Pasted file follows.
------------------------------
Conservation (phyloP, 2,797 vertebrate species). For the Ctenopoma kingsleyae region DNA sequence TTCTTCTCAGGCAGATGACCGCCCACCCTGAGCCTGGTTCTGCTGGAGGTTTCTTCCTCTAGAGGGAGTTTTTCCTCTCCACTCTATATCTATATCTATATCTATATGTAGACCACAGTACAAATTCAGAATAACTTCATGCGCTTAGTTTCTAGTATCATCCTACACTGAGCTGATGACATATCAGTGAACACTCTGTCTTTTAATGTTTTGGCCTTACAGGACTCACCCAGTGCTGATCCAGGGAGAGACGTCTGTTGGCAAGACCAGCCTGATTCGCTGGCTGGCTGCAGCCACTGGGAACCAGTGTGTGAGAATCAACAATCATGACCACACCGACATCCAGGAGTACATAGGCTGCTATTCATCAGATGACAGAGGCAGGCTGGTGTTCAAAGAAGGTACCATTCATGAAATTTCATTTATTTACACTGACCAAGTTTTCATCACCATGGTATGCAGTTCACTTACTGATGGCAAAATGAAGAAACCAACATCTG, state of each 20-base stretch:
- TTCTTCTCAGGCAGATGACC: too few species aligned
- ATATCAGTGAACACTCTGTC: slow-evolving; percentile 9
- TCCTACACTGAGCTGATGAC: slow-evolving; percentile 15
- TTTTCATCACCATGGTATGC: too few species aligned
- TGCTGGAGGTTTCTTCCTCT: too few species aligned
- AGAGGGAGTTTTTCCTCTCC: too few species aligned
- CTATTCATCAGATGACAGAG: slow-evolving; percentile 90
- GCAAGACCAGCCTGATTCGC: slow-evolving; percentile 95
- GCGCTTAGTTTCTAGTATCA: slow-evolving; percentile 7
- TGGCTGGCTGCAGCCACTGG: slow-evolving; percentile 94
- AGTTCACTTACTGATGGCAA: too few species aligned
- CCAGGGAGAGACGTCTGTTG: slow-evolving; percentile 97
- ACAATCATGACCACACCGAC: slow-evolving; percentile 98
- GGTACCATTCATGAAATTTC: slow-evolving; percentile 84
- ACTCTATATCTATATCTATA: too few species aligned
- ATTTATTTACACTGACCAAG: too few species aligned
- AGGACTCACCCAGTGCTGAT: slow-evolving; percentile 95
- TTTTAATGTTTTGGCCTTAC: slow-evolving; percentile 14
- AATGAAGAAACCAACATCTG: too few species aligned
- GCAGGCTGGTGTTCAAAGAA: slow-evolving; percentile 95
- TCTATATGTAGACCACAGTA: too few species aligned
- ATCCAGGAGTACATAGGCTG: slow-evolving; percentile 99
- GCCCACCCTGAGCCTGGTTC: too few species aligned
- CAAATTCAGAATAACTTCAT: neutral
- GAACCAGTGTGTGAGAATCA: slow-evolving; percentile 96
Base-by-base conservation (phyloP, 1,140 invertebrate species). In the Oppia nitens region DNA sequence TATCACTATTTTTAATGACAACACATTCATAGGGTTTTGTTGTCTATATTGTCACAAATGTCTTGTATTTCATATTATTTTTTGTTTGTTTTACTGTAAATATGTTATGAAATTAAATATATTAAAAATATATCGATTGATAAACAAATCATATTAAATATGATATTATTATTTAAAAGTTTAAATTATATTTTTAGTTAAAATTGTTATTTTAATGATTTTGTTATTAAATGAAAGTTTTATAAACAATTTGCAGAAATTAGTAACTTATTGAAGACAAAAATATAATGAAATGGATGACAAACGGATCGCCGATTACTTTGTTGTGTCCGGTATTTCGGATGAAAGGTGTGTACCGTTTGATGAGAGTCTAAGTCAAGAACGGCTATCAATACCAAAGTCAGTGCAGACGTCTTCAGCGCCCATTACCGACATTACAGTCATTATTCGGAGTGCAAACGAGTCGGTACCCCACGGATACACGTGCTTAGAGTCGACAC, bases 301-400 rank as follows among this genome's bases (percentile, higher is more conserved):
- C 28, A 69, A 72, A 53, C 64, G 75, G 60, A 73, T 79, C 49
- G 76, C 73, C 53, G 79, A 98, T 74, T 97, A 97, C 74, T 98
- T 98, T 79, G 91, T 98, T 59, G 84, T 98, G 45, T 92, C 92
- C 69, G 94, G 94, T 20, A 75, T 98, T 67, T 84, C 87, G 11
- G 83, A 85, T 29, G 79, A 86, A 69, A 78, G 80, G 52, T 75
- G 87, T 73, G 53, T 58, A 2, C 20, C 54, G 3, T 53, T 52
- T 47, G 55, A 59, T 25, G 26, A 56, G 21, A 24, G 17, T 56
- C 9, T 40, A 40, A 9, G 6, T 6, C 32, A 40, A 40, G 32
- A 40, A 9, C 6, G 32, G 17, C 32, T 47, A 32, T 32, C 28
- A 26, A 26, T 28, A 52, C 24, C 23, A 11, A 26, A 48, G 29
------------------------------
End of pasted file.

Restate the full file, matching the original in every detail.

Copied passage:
Conservation (phyloP, 2,797 vertebrate species). For the Ctenopoma kingsleyae region DNA sequence TTCTTCTCAGGCAGATGACCGCCCACCCTGAGCCTGGTTCTGCTGGAGGTTTCTTCCTCTAGAGGGAGTTTTTCCTCTCCACTCTATATCTATATCTATATCTATATGTAGACCACAGTACAAATTCAGAATAACTTCATGCGCTTAGTTTCTAGTATCATCCTACACTGAGCTGATGACATATCAGTGAACACTCTGTCTTTTAATGTTTTGGCCTTACAGGACTCACCCAGTGCTGATCCAGGGAGAGACGTCTGTTGGCAAGACCAGCCTGATTCGCTGGCTGGCTGCAGCCACTGGGAACCAGTGTGTGAGAATCAACAATCATGACCACACCGACATCCAGGAGTACATAGGCTGCTATTCATCAGATGACAGAGGCAGGCTGGTGTTCAAAGAAGGTACCATTCATGAAATTTCATTTATTTACACTGACCAAGTTTTCATCACCATGGTATGCAGTTCACTTACTGATGGCAAAATGAAGAAACCAACATCTG, state of each 20-base stretch:
- TTCTTCTCAGGCAGATGACC: too few species aligned
- ATATCAGTGAACACTCTGTC: slow-evolving; percentile 9
- TCCTACACTGAGCTGATGAC: slow-evolving; percentile 15
- TTTTCATCACCATGGTATGC: too few species aligned
- TGCTGGAGGTTTCTTCCTCT: too few species aligned
- AGAGGGAGTTTTTCCTCTCC: too few species aligned
- CTATTCATCAGATGACAGAG: slow-evolving; percentile 90
- GCAAGACCAGCCTGATTCGC: slow-evolving; percentile 95
- GCGCTTAGTTTCTAGTATCA: slow-evolving; percentile 7
- TGGCTGGCTGCAGCCACTGG: slow-evolving; percentile 94
- AGTTCACTTACTGATGGCAA: too few species aligned
- CCAGGGAGAGACGTCTGTTG: slow-evolving; percentile 97
- ACAATCATGACCACACCGAC: slow-evolving; percentile 98
- GGTACCATTCATGAAATTTC: slow-evolving; percentile 84
- ACTCTATATCTATATCTATA: too few species aligned
- ATTTATTTACACTGACCAAG: too few species aligned
- AGGACTCACCCAGTGCTGAT: slow-evolving; percentile 95
- TTTTAATGTTTTGGCCTTAC: slow-evolving; percentile 14
- AATGAAGAAACCAACATCTG: too few species aligned
- GCAGGCTGGTGTTCAAAGAA: slow-evolving; percentile 95
- TCTATATGTAGACCACAGTA: too few species aligned
- ATCCAGGAGTACATAGGCTG: slow-evolving; percentile 99
- GCCCACCCTGAGCCTGGTTC: too few species aligned
- CAAATTCAGAATAACTTCAT: neutral
- GAACCAGTGTGTGAGAATCA: slow-evolving; percentile 96
Base-by-base conservation (phyloP, 1,140 invertebrate species). In the Oppia nitens region DNA sequence TATCACTATTTTTAATGACAACACATTCATAGGGTTTTGTTGTCTATATTGTCACAAATGTCTTGTATTTCATATTATTTTTTGTTTGTTTTACTGTAAATATGTTATGAAATTAAATATATTAAAAATATATCGATTGATAAACAAATCATATTAAATATGATATTATTATTTAAAAGTTTAAATTATATTTTTAGTTAAAATTGTTATTTTAATGATTTTGTTATTAAATGAAAGTTTTATAAACAATTTGCAGAAATTAGTAACTTATTGAAGACAAAAATATAATGAAATGGATGACAAACGGATCGCCGATTACTTTGTTGTGTCCGGTATTTCGGATGAAAGGTGTGTACCGTTTGATGAGAGTCTAAGTCAAGAACGGCTATCAATACCAAAGTCAGTGCAGACGTCTTCAGCGCCCATTACCGACATTACAGTCATTATTCGGAGTGCAAACGAGTCGGTACCCCACGGATACACGTGCTTAGAGTCGACAC, bases 301-400 rank as follows among this genome's bases (percentile, higher is more conserved):
- C 28, A 69, A 72, A 53, C 64, G 75, G 60, A 73, T 79, C 49
- G 76, C 73, C 53, G 79, A 98, T 74, T 97, A 97, C 74, T 98
- T 98, T 79, G 91, T 98, T 59, G 84, T 98, G 45, T 92, C 92
- C 69, G 94, G 94, T 20, A 75, T 98, T 67, T 84, C 87, G 11
- G 83, A 85, T 29, G 79, A 86, A 69, A 78, G 80, G 52, T 75
- G 87, T 73, G 53, T 58, A 2, C 20, C 54, G 3, T 53, T 52
- T 47, G 55, A 59, T 25, G 26, A 56, G 21, A 24, G 17, T 56
- C 9, T 40, A 40, A 9, G 6, T 6, C 32, A 40, A 40, G 32
- A 40, A 9, C 6, G 32, G 17, C 32, T 47, A 32, T 32, C 28
- A 26, A 26, T 28, A 52, C 24, C 23, A 11, A 26, A 48, G 29